Kangaroo Care as a Neonatal Therapy

Susan M. Ludington-Hoe RN, CNM, PhD, FAAN


NAINR. 2013;13(2):73-75. 

In This Article

Abstract and Introduction


A review of the effects of Kangaroo Care on preterm infants is presented according to how Kangaroo Care, skin-to-skin, chest-to-chest contact between the infant and a parent, addresses the six key elements of a developmentally appropriate therapy. Kangaroo Care has been found to satisfy all requirements and have both short- and long-term beneficial effects, with recent findings showing select sustained effects for 10 and 16 years. Kangaroo Care is now considered a fundamental component of developmentally appropriate therapy for hospitalized preterm infants.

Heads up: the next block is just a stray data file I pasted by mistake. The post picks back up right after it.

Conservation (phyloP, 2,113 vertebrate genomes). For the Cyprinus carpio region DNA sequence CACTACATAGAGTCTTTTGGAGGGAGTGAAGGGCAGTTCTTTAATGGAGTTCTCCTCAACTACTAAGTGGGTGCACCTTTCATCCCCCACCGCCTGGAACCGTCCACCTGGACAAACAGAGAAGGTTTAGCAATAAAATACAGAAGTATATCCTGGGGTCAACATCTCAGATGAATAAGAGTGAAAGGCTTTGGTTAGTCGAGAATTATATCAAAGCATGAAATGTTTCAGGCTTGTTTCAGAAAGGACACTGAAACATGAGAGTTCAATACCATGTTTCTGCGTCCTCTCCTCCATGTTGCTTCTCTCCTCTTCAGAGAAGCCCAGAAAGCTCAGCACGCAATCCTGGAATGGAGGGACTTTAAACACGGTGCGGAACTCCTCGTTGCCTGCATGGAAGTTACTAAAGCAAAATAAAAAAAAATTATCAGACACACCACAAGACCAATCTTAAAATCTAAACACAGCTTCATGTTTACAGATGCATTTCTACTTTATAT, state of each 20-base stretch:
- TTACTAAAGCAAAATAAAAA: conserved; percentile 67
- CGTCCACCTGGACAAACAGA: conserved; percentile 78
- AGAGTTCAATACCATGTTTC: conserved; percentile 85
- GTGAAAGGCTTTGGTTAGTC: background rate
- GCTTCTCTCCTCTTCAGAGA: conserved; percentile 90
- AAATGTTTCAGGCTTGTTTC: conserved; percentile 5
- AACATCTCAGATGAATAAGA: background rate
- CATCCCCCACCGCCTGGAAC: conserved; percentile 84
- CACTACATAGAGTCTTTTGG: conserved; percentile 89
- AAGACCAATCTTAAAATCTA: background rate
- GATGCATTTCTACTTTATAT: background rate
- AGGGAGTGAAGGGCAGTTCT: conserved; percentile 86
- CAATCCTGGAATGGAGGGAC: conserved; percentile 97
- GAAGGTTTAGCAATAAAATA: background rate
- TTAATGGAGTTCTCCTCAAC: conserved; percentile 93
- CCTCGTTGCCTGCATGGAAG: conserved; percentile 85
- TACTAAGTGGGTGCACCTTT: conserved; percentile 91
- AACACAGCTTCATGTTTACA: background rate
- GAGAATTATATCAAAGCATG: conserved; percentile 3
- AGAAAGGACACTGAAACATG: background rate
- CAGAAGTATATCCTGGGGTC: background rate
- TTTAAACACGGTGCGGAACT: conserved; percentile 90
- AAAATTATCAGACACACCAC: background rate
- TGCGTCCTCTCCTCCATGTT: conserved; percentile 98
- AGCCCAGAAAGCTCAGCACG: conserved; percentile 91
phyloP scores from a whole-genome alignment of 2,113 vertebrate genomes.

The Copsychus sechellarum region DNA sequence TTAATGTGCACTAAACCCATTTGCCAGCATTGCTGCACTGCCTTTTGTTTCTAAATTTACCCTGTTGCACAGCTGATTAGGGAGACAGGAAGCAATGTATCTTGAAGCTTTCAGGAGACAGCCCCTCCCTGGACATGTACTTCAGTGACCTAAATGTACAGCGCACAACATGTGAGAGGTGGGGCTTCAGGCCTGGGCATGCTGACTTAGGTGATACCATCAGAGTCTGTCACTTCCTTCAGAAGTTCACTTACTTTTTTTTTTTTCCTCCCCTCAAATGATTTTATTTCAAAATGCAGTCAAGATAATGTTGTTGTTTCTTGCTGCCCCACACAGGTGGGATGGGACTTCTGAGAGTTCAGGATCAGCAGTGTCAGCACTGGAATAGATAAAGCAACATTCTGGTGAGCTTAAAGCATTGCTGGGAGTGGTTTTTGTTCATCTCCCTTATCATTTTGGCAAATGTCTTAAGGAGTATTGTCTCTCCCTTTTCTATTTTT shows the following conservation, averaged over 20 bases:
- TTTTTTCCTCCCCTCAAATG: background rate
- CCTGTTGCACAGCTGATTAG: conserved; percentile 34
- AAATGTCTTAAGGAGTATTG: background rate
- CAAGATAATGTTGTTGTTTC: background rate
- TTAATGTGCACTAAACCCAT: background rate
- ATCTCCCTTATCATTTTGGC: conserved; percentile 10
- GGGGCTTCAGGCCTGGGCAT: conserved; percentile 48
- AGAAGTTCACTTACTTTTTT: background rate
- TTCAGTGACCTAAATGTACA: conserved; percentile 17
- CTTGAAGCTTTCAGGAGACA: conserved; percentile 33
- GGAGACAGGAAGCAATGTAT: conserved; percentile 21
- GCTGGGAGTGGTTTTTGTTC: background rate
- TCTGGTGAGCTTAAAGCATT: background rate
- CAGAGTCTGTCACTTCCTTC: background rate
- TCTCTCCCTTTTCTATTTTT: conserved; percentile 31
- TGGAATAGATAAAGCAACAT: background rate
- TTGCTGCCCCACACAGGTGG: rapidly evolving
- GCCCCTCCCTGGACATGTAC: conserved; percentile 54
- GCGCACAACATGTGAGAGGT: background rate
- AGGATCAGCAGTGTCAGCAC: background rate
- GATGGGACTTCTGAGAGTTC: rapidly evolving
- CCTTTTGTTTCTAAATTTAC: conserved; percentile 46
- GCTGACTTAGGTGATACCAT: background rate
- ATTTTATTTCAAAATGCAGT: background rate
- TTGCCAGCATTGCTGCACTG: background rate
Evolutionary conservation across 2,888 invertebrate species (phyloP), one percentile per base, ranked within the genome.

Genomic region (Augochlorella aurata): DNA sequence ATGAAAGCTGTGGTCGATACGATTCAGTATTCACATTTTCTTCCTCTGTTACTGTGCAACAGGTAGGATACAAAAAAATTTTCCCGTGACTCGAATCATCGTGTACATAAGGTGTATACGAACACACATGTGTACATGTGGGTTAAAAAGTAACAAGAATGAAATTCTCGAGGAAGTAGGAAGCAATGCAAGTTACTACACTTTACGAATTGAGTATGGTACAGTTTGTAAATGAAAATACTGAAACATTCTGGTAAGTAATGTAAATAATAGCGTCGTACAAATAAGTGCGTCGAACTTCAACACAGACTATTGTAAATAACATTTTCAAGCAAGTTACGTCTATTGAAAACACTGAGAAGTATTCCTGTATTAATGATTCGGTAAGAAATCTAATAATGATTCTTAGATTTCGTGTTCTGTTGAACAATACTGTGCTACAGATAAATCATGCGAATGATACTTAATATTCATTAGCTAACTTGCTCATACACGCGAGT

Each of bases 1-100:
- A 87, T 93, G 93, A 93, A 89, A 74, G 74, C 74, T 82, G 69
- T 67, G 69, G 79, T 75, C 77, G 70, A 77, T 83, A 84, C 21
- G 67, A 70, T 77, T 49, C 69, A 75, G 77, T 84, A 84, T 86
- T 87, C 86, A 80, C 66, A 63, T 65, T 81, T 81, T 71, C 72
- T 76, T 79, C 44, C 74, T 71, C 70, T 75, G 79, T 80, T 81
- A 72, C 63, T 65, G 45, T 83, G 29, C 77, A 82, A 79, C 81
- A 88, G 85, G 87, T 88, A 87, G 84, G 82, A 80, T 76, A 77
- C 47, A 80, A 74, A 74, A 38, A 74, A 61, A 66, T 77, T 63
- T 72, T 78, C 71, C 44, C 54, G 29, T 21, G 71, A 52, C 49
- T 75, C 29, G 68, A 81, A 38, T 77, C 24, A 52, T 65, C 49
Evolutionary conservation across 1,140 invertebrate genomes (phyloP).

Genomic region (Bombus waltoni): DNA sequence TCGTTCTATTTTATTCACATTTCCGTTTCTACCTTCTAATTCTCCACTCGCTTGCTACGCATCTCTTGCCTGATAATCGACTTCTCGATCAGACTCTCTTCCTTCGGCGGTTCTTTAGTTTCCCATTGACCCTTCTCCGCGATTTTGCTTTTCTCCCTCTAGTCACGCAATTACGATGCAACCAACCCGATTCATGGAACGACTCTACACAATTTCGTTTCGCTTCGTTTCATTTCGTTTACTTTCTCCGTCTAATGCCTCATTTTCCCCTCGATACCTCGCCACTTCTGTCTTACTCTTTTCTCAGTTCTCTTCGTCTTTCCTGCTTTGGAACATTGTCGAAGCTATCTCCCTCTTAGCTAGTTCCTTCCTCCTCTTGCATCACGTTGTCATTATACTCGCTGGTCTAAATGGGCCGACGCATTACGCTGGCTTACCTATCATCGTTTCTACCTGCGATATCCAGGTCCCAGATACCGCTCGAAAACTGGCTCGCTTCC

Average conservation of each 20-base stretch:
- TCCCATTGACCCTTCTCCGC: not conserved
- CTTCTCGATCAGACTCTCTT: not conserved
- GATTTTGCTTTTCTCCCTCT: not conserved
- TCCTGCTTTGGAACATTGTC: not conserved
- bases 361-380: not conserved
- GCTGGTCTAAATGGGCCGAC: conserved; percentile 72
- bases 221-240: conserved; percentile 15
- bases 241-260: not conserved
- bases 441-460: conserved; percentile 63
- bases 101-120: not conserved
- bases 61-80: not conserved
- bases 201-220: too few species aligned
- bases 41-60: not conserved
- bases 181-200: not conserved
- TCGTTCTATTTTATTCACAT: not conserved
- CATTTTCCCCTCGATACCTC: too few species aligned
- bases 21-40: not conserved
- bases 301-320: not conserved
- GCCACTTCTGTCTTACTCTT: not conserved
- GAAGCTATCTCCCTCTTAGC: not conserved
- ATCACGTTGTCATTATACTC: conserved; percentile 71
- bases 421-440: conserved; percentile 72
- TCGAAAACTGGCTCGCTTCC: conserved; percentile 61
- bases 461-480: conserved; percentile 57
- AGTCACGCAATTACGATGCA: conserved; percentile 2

The neonatal intensive care unit has changed over the decades in terms of how an infant's development has been protected and promoted. Health professionals today are aware of the effects of the macro-environment (ambient noise, activity, lighting, etc.) and the micro-environment (individualized therapies for each patient) on the infants and plan therapies that are developmentally appropriate and individually tolerated. In addition, inclusion of family members is now generic to developmental care therapies. Six key elements of appropriate therapies are as follows: (1) modify the macro- and micro-environments so they are calm and soothing for the infant and his/her family; (2) position the infant in ways that support physiologic stability and motor development; (3) monitor all handling of the infant to minimize adverse physiologic responses and provide periods of rest; (4) promote infant self-regulation; (5) promote state regulation by providing care in tune with the infant's sleep wake cycles and a quiet soothing environment; and (6) evaluate all care giving events in terms of infant stress.[1] This paper presents how one therapy, Kangaroo Care, or skin-to-skin, chest-to-chest placement of the newborn with a parent, ideally the mother, satisfies the six elements.